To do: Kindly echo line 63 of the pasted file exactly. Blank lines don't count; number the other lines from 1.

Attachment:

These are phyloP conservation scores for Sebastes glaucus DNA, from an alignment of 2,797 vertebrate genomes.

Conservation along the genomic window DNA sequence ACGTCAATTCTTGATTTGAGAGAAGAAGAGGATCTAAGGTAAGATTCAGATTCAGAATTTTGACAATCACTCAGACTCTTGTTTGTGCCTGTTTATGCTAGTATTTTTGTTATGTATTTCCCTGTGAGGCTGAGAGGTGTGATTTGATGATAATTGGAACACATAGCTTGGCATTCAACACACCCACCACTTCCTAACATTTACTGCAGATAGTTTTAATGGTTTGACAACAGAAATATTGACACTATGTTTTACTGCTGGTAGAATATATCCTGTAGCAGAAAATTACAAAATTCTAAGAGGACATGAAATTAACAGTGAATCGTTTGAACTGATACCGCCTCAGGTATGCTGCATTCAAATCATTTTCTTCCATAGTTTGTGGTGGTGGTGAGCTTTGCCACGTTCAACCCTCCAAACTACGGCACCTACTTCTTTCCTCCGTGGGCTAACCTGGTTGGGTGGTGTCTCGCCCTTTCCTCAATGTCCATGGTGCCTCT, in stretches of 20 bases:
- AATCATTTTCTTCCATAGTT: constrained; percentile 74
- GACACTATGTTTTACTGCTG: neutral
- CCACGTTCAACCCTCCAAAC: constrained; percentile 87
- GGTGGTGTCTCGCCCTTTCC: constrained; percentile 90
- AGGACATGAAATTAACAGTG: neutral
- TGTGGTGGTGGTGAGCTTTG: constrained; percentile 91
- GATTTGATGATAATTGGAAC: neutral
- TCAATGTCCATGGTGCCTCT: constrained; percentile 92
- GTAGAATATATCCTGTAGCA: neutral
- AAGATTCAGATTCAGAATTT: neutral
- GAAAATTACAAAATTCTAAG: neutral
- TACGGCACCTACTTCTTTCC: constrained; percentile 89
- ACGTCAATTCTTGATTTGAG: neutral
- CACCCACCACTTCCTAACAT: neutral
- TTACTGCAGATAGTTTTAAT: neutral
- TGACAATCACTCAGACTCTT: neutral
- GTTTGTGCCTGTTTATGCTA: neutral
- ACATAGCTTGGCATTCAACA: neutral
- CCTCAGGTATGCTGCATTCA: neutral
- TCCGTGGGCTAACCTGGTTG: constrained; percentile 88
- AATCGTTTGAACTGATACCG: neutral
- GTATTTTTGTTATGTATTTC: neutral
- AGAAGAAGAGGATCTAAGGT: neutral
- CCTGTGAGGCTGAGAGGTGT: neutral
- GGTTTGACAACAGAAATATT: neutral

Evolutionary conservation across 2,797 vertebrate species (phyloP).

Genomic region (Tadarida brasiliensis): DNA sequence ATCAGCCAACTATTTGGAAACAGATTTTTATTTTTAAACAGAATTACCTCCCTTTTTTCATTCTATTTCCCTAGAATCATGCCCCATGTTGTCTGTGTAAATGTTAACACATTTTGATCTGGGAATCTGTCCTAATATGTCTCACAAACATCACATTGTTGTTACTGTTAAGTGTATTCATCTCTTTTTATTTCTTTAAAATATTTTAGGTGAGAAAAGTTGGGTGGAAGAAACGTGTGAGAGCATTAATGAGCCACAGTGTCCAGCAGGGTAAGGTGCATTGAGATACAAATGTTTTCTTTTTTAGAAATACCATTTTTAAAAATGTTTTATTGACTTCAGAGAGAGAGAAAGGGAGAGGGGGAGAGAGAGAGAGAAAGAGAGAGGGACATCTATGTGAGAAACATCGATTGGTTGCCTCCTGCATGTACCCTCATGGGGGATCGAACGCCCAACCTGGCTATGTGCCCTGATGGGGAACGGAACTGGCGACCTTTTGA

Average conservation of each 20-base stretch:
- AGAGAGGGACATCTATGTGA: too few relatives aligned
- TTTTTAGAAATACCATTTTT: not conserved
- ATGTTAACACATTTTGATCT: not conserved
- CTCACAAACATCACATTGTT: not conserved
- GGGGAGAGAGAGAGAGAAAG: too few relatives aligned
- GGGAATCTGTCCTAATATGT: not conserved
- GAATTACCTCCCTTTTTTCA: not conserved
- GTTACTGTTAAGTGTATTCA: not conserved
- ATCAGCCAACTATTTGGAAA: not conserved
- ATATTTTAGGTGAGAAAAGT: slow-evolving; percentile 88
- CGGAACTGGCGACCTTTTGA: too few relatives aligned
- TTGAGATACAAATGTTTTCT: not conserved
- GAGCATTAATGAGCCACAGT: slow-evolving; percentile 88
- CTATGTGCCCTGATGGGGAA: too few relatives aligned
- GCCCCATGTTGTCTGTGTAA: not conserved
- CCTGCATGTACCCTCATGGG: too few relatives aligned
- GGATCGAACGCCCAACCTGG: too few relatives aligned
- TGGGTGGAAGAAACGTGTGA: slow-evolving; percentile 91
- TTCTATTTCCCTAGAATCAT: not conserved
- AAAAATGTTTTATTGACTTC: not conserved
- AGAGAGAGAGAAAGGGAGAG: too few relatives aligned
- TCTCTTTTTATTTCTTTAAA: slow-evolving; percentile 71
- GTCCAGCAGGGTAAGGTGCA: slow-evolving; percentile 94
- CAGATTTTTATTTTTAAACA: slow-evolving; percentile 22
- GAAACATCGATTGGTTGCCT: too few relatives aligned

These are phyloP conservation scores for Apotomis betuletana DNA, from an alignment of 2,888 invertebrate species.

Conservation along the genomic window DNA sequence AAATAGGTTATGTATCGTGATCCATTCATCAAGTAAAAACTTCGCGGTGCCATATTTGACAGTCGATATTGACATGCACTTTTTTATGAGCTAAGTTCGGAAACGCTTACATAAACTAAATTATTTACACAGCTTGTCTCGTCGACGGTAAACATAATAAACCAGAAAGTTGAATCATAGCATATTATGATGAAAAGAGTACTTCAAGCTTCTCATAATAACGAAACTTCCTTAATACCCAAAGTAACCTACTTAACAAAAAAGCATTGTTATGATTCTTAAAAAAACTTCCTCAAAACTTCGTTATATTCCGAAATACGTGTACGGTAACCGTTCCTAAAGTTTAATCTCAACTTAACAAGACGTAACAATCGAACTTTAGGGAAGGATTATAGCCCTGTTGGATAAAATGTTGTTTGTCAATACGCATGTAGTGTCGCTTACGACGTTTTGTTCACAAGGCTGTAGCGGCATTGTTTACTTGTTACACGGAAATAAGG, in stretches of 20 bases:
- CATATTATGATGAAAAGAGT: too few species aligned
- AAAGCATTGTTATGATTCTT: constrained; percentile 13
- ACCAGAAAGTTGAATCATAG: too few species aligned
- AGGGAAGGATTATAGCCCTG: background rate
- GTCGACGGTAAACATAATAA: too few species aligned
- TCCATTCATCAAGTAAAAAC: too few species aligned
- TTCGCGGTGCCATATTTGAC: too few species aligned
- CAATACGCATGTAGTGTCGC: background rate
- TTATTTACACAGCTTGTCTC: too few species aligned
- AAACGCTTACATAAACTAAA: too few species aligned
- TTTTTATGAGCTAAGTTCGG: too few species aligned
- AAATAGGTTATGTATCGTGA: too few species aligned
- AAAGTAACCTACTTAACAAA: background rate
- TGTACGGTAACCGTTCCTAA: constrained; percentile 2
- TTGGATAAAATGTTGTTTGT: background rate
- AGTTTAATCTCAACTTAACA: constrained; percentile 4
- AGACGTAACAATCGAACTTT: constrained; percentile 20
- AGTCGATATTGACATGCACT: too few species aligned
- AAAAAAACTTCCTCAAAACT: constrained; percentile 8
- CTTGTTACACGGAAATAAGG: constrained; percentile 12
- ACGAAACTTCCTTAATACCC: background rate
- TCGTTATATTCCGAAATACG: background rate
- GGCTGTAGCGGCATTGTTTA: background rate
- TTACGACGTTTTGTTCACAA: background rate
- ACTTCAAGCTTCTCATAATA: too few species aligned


- TCCATTCATCAAGTAAAAAC: too few species aligned